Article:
Prince Alexander Chavchavadze in hussar uniform.

Following a year's exile in Tambov, Chavchavadze reconciled with the new regime and entered a hussar regiment. Ironically, he fought in the Russian ranks under Marquis Paulucci when the next anti-Russian rebellion broke out in 1812 in Kakheti and was wounded in the fighting. In the same year, he married a Georgian princess Salome Orbeliani, a prominent noble family with familial ties to the Bagrationi royal line.

During the War of the Sixth Coalition (1813-4) against Napoleon I of France, he served as an aide-de-camp to the Russian commander Barclay de Tolly and was wounded in his leg at the Battle of Paris on 31 March 1814. As an officer in the Russian expeditionary forces, he stayed in Paris for two years and the restored Bourbon dynasty awarded him for his service with a Légion d'honneur. Open to new ideas, in particular to the early French Romanticism, he was impressed by Lamartine and Victor Hugo, as well as Racine and Corneille, whose writing entered Georgian literature through Chavchavadze.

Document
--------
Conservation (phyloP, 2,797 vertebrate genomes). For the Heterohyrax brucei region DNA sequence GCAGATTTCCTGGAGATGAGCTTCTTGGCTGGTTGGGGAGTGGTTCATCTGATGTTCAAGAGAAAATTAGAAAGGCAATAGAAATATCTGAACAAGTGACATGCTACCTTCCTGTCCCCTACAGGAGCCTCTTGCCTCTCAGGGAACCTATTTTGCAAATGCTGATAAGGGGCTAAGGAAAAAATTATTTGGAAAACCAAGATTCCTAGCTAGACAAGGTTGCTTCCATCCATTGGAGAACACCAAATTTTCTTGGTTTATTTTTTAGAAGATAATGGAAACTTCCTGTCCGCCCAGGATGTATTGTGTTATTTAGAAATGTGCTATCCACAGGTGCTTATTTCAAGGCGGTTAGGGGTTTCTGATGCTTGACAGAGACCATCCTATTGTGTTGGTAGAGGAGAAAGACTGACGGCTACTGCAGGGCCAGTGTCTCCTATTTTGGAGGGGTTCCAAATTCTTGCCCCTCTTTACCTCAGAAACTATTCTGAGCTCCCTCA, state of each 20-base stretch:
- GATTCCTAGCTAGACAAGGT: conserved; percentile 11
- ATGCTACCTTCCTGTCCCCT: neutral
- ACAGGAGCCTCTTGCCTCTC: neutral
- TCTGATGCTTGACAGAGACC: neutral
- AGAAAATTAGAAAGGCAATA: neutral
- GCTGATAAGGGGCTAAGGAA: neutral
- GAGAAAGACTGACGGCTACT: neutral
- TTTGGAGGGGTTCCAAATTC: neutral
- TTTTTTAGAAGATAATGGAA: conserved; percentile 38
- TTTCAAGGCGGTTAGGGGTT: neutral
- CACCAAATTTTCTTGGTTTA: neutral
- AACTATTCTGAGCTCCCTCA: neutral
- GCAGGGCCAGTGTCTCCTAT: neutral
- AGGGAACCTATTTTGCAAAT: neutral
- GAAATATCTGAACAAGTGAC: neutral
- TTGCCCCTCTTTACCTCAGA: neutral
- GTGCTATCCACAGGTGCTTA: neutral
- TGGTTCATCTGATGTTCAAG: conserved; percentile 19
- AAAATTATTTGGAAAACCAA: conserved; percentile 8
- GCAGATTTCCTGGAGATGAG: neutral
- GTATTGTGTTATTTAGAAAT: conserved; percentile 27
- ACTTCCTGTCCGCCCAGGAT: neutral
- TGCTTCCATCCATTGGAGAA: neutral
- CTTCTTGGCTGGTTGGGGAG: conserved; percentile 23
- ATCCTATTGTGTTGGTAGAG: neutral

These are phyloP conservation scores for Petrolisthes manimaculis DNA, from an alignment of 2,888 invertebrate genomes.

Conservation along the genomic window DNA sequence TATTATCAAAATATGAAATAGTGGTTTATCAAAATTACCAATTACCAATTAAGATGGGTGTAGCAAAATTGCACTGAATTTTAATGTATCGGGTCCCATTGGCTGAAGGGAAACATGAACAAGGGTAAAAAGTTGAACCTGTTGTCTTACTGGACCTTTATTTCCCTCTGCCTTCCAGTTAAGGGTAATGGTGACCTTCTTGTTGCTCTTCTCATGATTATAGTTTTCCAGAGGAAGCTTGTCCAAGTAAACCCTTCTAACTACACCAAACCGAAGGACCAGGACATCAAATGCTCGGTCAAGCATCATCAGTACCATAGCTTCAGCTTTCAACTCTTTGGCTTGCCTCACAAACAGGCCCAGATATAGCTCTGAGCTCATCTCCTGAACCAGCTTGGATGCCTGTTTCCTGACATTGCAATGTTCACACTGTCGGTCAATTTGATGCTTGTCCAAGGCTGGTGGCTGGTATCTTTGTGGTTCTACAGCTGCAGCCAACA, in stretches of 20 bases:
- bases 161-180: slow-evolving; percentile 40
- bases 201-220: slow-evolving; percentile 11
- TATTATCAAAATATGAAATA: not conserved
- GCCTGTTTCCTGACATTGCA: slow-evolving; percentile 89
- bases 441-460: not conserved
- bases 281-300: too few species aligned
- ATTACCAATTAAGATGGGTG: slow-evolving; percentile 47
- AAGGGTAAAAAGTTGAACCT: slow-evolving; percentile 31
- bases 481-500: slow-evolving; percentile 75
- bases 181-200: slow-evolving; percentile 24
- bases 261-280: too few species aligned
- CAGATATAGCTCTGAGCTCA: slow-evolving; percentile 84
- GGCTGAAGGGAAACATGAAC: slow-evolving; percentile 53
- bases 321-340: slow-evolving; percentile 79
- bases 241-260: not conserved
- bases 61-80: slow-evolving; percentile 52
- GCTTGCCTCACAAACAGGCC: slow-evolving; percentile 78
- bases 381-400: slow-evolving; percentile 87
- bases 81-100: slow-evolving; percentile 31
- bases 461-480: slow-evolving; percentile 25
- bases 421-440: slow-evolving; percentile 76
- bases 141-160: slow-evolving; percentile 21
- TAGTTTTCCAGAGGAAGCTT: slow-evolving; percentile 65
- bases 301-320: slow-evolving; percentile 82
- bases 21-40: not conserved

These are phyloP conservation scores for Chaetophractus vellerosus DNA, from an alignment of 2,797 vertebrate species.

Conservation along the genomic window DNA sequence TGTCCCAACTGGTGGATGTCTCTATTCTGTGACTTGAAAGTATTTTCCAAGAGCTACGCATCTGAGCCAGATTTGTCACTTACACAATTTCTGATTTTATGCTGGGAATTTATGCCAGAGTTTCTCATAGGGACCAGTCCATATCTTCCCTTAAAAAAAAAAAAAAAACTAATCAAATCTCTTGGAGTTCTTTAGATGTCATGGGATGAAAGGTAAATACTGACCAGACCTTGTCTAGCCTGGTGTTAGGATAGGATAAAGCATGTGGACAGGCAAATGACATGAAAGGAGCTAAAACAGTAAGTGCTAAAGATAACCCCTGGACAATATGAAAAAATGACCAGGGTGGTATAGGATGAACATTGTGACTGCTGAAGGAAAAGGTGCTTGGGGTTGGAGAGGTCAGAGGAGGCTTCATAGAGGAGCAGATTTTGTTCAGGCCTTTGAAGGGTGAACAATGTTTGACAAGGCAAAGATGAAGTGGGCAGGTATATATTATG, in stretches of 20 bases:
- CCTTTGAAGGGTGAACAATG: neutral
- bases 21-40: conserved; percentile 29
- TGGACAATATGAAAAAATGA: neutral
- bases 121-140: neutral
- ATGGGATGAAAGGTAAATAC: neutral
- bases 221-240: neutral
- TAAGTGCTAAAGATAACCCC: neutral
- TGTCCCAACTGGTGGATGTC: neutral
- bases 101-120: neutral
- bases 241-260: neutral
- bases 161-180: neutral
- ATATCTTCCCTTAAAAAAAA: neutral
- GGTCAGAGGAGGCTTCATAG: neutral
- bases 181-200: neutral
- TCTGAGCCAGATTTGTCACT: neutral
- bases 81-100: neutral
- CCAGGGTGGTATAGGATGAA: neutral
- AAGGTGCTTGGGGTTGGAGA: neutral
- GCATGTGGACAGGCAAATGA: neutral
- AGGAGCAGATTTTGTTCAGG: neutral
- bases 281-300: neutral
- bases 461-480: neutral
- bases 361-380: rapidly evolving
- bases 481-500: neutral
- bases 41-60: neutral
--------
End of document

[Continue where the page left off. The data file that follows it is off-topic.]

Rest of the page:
Military and political career


In 1817, Prince Chavchavadze became a colonel of the Russian army. Promoted to Major General in 1826, his military career advanced remarkably during the Russian wars against the Persian and Ottoman empires in the late 1820s. He was instrumental in the conquest of Iravan from Persia in 1827[2] and was appointed, in 1828, a military governor of the Armenian Military District. During the 1828-9 Russo-Turkish war, with a small detachment, he organised a successful defence of the Yerevan province against the marauding Kurds and his forces surged into Anatolia, taking control of the whole pashate of Bajazet from the Turkish forces from 25 August to 9 September 1828.[3] In 1829, he was dispatched as an administrator of the military board of Kakheti, where his patrimonial estates were located.